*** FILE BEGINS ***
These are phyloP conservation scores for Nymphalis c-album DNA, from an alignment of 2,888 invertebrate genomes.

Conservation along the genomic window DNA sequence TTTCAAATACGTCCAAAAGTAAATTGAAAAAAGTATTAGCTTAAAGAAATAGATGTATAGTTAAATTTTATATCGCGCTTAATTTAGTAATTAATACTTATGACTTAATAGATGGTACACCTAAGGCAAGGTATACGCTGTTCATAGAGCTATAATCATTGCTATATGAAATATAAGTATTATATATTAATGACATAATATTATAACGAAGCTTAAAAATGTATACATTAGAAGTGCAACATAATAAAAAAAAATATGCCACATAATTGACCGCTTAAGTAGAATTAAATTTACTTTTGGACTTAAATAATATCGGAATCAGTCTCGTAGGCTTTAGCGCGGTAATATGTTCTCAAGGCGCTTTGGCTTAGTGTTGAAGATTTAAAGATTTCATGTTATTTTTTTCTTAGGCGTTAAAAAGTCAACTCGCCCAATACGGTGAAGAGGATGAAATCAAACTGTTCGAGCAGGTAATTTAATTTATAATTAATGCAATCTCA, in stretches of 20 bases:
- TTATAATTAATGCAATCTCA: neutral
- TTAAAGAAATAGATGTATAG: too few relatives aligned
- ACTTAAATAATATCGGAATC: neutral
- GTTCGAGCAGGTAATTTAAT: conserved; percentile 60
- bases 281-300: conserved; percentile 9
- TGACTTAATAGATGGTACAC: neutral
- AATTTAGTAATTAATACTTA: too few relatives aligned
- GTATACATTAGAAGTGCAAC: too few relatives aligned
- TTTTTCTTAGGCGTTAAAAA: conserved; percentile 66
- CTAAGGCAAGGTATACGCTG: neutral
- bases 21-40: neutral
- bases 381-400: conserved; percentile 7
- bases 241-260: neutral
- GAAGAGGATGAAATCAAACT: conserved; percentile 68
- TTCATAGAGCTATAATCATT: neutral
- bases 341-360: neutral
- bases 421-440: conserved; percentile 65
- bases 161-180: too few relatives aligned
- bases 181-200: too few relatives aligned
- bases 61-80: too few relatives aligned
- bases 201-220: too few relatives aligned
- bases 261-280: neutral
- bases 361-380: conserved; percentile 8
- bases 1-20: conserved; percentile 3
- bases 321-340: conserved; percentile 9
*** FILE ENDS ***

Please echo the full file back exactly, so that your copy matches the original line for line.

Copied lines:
These are phyloP conservation scores for Nymphalis c-album DNA, from an alignment of 2,888 invertebrate genomes.

Conservation along the genomic window DNA sequence TTTCAAATACGTCCAAAAGTAAATTGAAAAAAGTATTAGCTTAAAGAAATAGATGTATAGTTAAATTTTATATCGCGCTTAATTTAGTAATTAATACTTATGACTTAATAGATGGTACACCTAAGGCAAGGTATACGCTGTTCATAGAGCTATAATCATTGCTATATGAAATATAAGTATTATATATTAATGACATAATATTATAACGAAGCTTAAAAATGTATACATTAGAAGTGCAACATAATAAAAAAAAATATGCCACATAATTGACCGCTTAAGTAGAATTAAATTTACTTTTGGACTTAAATAATATCGGAATCAGTCTCGTAGGCTTTAGCGCGGTAATATGTTCTCAAGGCGCTTTGGCTTAGTGTTGAAGATTTAAAGATTTCATGTTATTTTTTTCTTAGGCGTTAAAAAGTCAACTCGCCCAATACGGTGAAGAGGATGAAATCAAACTGTTCGAGCAGGTAATTTAATTTATAATTAATGCAATCTCA, in stretches of 20 bases:
- TTATAATTAATGCAATCTCA: neutral
- TTAAAGAAATAGATGTATAG: too few relatives aligned
- ACTTAAATAATATCGGAATC: neutral
- GTTCGAGCAGGTAATTTAAT: conserved; percentile 60
- bases 281-300: conserved; percentile 9
- TGACTTAATAGATGGTACAC: neutral
- AATTTAGTAATTAATACTTA: too few relatives aligned
- GTATACATTAGAAGTGCAAC: too few relatives aligned
- TTTTTCTTAGGCGTTAAAAA: conserved; percentile 66
- CTAAGGCAAGGTATACGCTG: neutral
- bases 21-40: neutral
- bases 381-400: conserved; percentile 7
- bases 241-260: neutral
- GAAGAGGATGAAATCAAACT: conserved; percentile 68
- TTCATAGAGCTATAATCATT: neutral
- bases 341-360: neutral
- bases 421-440: conserved; percentile 65
- bases 161-180: too few relatives aligned
- bases 181-200: too few relatives aligned
- bases 61-80: too few relatives aligned
- bases 201-220: too few relatives aligned
- bases 261-280: neutral
- bases 361-380: conserved; percentile 8
- bases 1-20: conserved; percentile 3
- bases 321-340: conserved; percentile 9